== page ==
The seminar focused on the future shape of regulation across the telecoms, water and energy sectors.
The conference brought together stakeholders with key policymakers to discuss options for reform as the Government considers its formal response to the NIC review on regulated industries.
Delegates discussed the likely impact on competition and innovation in the regulated sectors.
- The findings and recommendations of the NIC’s Regulation Study - with Tim Cowen, Partner, Preiskell & Co
- Energy prepayment price cap review and the changing role of the CMA - with Gavin Knott, Director, Remedies, Business and Financial Analysis, CMA;
- Measuring the performance of regulators - accommodating the needs of providers and protecting vulnerable consumers - with Rich Sullivan-Jones, Audit Manager, Regulation, Consumers and Competition, National Audit Office.
- Designing regulatory systems that deliver greater innovation, investment in infrastructure and value for consumers - with Emily Keaney, UK Regulators’ Network; David Rodman, Virgin Media and Noel Beale, Burges Salmon and
- The future shape of utilities regulation, digitalisation and the treatment of data - with Chris Pickard, Economic Insight; Harry Armstrong, Nesta; Chris Harris, NPower; Audrey Gallacher, Energy UK and Clive Carter, Ofcom.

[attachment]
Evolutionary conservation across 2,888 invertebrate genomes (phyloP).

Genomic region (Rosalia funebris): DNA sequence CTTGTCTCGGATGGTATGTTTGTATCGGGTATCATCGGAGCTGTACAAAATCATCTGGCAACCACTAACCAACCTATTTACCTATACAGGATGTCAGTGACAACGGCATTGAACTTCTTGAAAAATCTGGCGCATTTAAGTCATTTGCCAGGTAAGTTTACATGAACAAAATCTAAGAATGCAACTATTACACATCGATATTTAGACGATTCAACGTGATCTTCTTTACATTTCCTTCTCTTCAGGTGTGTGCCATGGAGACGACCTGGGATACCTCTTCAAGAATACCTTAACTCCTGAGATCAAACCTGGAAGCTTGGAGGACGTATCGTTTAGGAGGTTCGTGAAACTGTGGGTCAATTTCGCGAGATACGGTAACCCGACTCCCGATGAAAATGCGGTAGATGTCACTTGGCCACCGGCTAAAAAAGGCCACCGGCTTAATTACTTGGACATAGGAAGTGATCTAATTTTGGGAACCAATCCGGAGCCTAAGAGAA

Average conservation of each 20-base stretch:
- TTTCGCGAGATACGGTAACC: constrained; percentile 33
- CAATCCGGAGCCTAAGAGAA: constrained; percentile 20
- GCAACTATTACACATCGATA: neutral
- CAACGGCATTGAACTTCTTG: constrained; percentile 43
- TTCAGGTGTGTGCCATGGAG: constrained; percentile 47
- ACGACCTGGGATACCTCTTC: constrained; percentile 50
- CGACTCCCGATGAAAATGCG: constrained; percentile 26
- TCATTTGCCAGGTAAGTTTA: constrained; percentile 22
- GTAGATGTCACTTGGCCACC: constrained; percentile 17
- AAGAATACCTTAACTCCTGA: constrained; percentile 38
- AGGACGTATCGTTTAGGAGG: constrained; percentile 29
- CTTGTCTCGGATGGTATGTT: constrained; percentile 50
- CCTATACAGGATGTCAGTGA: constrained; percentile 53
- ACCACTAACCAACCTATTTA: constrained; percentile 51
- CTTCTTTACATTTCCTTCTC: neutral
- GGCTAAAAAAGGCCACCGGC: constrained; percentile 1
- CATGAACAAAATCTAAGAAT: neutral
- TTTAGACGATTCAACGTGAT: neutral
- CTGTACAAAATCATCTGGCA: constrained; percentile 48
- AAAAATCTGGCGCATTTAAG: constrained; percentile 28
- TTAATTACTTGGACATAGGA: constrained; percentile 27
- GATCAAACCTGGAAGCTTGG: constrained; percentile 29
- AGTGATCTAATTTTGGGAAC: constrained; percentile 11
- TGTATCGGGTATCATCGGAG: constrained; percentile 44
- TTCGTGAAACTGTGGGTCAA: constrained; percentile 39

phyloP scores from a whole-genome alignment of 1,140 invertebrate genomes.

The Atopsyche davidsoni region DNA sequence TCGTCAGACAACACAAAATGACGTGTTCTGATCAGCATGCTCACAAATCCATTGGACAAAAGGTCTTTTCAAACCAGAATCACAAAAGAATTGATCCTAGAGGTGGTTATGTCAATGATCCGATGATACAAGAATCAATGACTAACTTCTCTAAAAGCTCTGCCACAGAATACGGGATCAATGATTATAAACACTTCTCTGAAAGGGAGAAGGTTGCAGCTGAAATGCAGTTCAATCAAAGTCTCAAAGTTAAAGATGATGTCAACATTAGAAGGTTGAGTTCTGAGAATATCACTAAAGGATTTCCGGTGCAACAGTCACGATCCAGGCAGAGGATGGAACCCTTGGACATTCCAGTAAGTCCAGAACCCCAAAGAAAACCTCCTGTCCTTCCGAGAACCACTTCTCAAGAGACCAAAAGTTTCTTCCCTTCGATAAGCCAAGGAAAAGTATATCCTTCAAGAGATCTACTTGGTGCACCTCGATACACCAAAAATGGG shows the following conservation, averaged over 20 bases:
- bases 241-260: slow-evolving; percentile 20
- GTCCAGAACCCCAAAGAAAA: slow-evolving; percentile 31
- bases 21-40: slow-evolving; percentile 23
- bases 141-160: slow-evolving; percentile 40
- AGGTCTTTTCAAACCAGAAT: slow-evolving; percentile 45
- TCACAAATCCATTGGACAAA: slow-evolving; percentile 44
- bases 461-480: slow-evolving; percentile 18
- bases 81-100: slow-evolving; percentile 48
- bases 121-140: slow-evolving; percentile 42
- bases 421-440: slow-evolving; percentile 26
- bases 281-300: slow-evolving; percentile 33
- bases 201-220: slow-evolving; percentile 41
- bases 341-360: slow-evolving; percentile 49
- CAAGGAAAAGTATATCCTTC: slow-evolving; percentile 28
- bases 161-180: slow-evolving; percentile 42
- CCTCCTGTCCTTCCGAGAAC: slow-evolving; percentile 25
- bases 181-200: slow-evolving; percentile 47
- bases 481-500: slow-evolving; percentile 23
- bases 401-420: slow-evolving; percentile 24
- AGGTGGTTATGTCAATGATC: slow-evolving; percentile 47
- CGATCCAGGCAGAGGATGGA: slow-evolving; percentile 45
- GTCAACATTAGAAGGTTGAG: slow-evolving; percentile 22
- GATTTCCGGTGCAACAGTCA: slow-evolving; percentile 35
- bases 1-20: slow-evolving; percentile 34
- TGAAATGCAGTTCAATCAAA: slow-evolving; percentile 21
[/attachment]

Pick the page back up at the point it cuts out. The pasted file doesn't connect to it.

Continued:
Delegates examined the options for the future shape of the regulatory models - including the potential for a new single ‘super-regulator’ for essential services in order to deliver greater collaboration in areas such as data sharing, addressing cross-cutting policy issues and major infrastructure projects - and respective implications for the roles of Ofcom, Ofwat and Ofgem.
Attendees considered whether Ofgem’s new, more stringent tests for smaller energy companies go far enough to protect consumers from poor customer service and unsustainable pricing, or whether more checks should be introduced on those suppliers already in the market, ensuring they remain fit for purpose.
The seminar provided an opportunity to discuss how regulators, government and utilities companies need to adapt in light of these challenges and foster innovation within industry.
Delegates also considered the impact any proposed regulatory reform may have on the attractiveness of UK energy, telecoms or water markets for private investors as well as how the regulatory system can better incentivise long-term investment in key infrastructure improvements.
Delegates discussed the significant difficulties facing consumers from rising bills to the impact of services failure.
There was discussion around the duty of regulators and utilities companies towards consumers and how the regulators measure and report transparently their intentions in meeting their duties towards consumers.
Price: £95 PLUS VAT
Format: DOWNLOADABLE PDF